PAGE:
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Table of contents

  1. Front Matter
    Pages i-viii
  2. Alex Mold, Peder Clark, Gareth Millward, Daisy Payling
    Pages 1-6 Open Access
  3. Alex Mold, Peder Clark, Gareth Millward, Daisy Payling
    Pages 7-32 Open Access
  4. Alex Mold, Peder Clark, Gareth Millward, Daisy Payling
    Pages 33-65 Open Access
  5. Alex Mold, Peder Clark, Gareth Millward, Daisy Payling
    Pages 67-97 Open Access
  6. Alex Mold, Peder Clark, Gareth Millward, Daisy Payling
    Pages 99-129 Open Access
  7. Alex Mold, Peder Clark, Gareth Millward, Daisy Payling
    Pages 131-137 Open Access
  8. Back Matter
    Pages 139-141

About this book

Introduction

This open access book explores the question of who or what ‘the public’ is within ‘public health’ in post-war Britain. Drawing on historical research on the place of the public in public health in Britain from the establishment of the National Health Service in 1948, the book presents a new perspective on the relationship between state and citizen. Focusing on health education, health surveys, heart disease and the development of vaccination policy and practice, the book establishes that ‘the public’ was not one thing but many. It considers how public health policy makers and practitioners imagined the public or publics. These publics were not mere constructions; they had agency and the ability to ‘speak back’ to public health. The nature of publicness changed during the latter half of the twentieth century, and this book argues that the relationship between the public and public health offers a powerful lens through which to examine such shifts.

Keywords

Chronic conditions Disease Living conditions Welfare Social policy Morbidity Public policy National Health Service Devolution Health education Health survey Vaccination Heart disease Policymakers Doctors Patients Citizens Open Access

Authors and affiliations

  1. 1.Centre for History in Public HealthLondon School of Hygiene & Tropical MedicineLondonUK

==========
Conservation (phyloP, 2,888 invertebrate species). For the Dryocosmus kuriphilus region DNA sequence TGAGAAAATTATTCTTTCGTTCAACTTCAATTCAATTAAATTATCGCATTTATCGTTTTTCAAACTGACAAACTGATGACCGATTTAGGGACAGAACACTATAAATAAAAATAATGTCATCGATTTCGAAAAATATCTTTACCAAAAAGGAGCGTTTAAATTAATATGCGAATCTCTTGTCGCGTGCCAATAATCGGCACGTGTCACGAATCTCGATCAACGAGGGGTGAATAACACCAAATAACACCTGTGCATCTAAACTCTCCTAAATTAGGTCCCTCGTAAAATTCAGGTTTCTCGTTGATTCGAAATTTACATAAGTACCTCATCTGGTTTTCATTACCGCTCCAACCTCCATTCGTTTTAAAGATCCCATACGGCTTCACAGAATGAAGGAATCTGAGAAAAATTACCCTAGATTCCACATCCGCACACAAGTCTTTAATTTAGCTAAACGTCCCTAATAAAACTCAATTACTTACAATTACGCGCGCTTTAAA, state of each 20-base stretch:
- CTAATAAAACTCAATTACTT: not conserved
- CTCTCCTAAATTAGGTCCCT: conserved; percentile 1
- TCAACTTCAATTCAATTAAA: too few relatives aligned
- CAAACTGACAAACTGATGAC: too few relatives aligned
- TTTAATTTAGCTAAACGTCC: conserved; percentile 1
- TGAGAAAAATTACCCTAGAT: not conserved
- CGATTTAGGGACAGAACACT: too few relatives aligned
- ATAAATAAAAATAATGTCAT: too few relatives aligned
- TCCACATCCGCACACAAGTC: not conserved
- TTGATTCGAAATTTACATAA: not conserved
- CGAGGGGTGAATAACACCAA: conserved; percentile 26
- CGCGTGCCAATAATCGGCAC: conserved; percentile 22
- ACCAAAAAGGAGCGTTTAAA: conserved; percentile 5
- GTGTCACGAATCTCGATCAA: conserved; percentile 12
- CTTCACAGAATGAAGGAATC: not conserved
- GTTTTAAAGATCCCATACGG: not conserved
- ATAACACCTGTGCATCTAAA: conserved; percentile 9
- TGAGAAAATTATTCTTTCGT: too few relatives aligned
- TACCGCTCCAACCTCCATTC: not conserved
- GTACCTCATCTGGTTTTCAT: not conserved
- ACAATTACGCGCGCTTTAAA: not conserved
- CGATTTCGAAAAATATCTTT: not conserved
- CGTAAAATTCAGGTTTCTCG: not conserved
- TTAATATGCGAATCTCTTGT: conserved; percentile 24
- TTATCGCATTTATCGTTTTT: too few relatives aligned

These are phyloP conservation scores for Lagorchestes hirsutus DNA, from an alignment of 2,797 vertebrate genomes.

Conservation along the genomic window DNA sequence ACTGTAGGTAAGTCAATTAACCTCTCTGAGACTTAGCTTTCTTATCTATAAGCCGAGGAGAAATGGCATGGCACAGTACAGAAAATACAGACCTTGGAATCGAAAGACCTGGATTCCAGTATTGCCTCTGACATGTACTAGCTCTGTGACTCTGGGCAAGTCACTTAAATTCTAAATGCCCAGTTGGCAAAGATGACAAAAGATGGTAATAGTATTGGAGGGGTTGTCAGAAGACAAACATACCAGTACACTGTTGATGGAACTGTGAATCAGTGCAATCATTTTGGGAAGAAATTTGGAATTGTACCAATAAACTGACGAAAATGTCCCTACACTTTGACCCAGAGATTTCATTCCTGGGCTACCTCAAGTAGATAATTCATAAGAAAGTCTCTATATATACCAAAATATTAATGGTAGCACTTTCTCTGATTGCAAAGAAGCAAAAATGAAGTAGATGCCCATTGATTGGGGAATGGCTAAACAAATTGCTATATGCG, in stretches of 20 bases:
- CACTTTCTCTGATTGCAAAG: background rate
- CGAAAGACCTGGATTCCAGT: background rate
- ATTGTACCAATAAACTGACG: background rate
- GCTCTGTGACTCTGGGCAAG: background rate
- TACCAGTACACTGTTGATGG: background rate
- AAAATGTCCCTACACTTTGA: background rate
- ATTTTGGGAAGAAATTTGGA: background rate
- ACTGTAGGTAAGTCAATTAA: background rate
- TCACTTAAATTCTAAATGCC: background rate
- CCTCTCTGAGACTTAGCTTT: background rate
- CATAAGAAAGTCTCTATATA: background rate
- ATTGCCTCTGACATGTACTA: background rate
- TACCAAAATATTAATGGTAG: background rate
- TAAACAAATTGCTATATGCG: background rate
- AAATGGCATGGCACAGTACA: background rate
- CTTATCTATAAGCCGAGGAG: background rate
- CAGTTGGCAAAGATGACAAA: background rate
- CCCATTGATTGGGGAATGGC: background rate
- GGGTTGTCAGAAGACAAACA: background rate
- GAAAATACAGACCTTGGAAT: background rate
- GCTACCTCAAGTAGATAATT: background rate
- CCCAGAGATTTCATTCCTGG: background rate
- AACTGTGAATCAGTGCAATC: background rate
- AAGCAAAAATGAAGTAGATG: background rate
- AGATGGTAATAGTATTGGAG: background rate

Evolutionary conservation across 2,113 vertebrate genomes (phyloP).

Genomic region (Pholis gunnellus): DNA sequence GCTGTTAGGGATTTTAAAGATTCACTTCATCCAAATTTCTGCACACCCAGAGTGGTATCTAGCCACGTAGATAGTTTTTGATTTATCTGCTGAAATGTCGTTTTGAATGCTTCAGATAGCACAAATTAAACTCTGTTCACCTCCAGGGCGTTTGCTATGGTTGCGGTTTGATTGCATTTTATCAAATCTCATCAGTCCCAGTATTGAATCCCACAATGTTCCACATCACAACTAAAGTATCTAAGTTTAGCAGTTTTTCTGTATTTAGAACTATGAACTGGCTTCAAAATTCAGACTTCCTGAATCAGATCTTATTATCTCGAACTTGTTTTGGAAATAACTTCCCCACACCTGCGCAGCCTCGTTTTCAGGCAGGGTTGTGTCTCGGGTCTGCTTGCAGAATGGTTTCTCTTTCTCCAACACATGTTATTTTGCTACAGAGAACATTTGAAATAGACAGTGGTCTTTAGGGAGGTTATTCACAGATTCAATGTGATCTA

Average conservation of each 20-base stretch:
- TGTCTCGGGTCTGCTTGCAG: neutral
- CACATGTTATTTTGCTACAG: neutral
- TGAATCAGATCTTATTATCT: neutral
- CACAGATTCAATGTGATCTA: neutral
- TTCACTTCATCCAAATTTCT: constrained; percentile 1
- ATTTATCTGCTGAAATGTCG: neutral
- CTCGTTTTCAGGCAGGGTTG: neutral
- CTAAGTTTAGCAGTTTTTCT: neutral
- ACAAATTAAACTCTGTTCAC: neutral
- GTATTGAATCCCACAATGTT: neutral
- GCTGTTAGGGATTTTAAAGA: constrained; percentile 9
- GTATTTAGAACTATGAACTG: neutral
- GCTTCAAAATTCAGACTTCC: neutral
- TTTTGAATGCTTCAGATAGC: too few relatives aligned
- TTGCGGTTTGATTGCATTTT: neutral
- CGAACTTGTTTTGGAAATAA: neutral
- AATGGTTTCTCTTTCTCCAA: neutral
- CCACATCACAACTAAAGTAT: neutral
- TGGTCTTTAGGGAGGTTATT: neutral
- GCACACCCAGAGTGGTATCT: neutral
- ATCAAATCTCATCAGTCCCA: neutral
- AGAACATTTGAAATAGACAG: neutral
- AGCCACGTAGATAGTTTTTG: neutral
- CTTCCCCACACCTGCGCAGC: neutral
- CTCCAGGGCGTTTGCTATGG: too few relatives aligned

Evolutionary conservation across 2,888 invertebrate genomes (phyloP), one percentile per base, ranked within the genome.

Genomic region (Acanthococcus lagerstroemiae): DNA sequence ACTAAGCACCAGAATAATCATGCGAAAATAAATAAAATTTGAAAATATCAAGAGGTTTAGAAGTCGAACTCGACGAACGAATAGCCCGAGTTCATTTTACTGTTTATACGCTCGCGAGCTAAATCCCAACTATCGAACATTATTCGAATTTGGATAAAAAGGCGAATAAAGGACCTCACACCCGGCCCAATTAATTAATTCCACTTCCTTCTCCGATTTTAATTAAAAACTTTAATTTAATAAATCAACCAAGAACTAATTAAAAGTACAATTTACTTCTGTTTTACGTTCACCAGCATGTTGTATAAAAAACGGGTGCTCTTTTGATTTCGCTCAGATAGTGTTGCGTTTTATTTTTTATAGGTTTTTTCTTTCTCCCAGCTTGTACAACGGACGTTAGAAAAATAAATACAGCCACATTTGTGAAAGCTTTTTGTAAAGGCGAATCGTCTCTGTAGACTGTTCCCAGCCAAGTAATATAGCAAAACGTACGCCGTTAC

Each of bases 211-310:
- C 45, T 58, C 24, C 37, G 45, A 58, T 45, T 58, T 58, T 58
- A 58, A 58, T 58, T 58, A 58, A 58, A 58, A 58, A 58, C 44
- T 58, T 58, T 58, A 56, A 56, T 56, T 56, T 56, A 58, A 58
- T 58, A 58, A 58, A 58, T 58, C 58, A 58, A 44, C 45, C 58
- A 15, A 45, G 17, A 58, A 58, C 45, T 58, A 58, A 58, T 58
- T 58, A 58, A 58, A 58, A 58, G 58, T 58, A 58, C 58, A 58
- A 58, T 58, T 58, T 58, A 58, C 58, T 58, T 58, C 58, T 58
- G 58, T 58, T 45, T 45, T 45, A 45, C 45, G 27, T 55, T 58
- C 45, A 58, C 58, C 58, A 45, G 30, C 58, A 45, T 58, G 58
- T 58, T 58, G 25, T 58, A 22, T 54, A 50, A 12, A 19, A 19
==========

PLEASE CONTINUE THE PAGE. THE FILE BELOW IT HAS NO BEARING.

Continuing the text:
2. 2.Centre for History in Public HealthLondon School of Hygiene & Tropical MedicineLondonUK
  3. 3.Department of HistoryUniversity of WarwickCoventryUK
  4. 4.Department of HistoryUniversity of EssexColchesterUK

About the authors

Alex Mold is Associate Professor in History and Director of the Centre for History in Public Health at the London School of Hygiene and Tropical Medicine, UK.

Peder Clark is a Research Assistant on the Placing the Public in Public Health project at the London School of Hygiene and Tropical Medicine, UK.

Gareth Millward is a Wellcome Postdoctoral Research Fellow at the Centre for the History of Medicine at the University of Warwick, UK.

Daisy Payling is a Senior Post-Doctoral Research Assistant at the University of Essex, UK.


Bibliographic information

  • Book Title Placing the Public in Public Health in Post-War Britain, 1948–2012
  • Authors Alex Mold
    Peder Clark
    Gareth Millward
    Daisy Payling
  • Series Title Medicine and Biomedical Sciences in Modern History
  • Series Abbreviated Title Medicine and Biomedical Sciences in Modern History
  • DOI https://doi.org/10.1007/978-3-030-18685-2
  • Copyright Information The Editor(s) (if applicable) and The Author(s) 2019
  • License CC BY
  • Publisher Name Palgrave Pivot, Cham
  • eBook Packages History History (R0)
  • Hardcover ISBN 978-3-030-18684-5
  • Softcover ISBN 978-3-030-18687-6
  • eBook ISBN 978-3-030-18685-2
  • Edition Number 1
  • Number of Pages VIII, 141
  • Number of Illustrations 0 b/w illustrations, 1 illustrations in colour
  • Topics History of Britain and Ireland
    History of Medicine
    Health Policy
    Modern History
    Social History
  • Buy this book on publisher's site

Reviews

“It should be in the hands of officers of public health services, as well as lawmakers concerned with public health. At the same time-and going beyond a functional reading-it will be of interest to all readers curious about the history of public health services, sociology in the field of contemporary medicine, and communication in medicine.” (Alain Touwaide, Doody’s Book Reviews, March 27, 2020)